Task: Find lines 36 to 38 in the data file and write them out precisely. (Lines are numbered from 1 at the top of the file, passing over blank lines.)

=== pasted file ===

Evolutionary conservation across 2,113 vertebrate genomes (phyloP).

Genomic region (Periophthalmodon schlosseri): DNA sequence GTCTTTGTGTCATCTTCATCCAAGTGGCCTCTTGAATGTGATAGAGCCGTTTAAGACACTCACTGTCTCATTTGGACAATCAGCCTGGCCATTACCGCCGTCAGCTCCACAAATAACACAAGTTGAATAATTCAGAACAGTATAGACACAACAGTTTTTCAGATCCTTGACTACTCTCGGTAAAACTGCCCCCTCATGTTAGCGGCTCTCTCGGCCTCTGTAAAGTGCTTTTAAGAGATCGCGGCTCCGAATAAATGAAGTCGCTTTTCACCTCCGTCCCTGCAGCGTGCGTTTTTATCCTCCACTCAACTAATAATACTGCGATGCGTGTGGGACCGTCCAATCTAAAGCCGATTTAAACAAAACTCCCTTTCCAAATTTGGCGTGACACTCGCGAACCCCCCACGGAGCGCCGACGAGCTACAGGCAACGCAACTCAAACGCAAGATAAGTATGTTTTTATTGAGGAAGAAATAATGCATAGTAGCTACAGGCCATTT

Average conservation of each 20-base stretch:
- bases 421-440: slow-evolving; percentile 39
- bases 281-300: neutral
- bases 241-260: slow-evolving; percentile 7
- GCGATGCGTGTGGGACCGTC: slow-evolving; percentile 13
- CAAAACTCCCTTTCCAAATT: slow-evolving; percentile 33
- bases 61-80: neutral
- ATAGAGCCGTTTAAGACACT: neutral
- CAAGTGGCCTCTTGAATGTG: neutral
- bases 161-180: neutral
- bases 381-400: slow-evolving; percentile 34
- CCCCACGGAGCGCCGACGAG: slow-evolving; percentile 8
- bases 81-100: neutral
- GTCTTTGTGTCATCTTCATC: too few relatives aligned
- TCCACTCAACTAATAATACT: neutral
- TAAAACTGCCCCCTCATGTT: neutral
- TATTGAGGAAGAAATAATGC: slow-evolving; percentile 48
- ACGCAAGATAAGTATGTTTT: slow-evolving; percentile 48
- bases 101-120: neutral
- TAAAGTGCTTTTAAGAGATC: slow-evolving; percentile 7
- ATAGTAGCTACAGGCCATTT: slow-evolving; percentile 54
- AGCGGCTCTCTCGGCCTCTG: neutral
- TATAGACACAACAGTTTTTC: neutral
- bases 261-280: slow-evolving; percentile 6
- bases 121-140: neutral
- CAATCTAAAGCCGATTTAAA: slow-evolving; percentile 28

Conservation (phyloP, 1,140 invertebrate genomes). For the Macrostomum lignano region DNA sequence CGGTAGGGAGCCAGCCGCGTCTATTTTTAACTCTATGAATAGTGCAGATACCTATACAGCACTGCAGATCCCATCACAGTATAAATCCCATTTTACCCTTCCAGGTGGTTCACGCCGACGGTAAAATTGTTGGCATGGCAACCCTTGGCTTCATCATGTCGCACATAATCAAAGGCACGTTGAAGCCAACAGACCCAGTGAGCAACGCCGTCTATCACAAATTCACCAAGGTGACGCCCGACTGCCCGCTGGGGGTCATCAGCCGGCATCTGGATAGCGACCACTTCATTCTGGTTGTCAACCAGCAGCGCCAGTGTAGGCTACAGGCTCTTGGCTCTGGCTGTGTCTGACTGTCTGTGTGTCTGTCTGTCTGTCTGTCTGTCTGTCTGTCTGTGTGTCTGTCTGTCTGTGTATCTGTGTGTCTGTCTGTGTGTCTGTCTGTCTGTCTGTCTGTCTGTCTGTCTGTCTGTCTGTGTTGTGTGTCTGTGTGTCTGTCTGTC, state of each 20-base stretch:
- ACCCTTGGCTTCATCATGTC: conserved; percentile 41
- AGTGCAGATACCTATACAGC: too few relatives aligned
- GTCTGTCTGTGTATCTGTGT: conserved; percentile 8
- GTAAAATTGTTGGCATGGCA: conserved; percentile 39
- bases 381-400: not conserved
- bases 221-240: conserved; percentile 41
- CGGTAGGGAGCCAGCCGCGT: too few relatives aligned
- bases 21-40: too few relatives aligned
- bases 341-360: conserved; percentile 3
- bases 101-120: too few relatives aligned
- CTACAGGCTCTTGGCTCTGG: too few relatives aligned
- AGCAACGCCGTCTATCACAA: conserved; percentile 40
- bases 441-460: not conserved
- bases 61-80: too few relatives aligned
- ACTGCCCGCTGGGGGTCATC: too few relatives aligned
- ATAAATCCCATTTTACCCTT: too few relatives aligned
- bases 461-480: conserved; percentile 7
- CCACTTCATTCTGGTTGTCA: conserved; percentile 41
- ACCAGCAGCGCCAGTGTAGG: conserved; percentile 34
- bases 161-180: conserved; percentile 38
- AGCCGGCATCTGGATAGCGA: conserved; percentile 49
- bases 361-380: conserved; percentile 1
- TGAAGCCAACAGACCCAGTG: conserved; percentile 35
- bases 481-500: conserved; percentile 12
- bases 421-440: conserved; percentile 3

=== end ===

- CGGTAGGGAGCCAGCCGCGT: too few relatives aligned
- bases 21-40: too few relatives aligned
- bases 341-360: conserved; percentile 3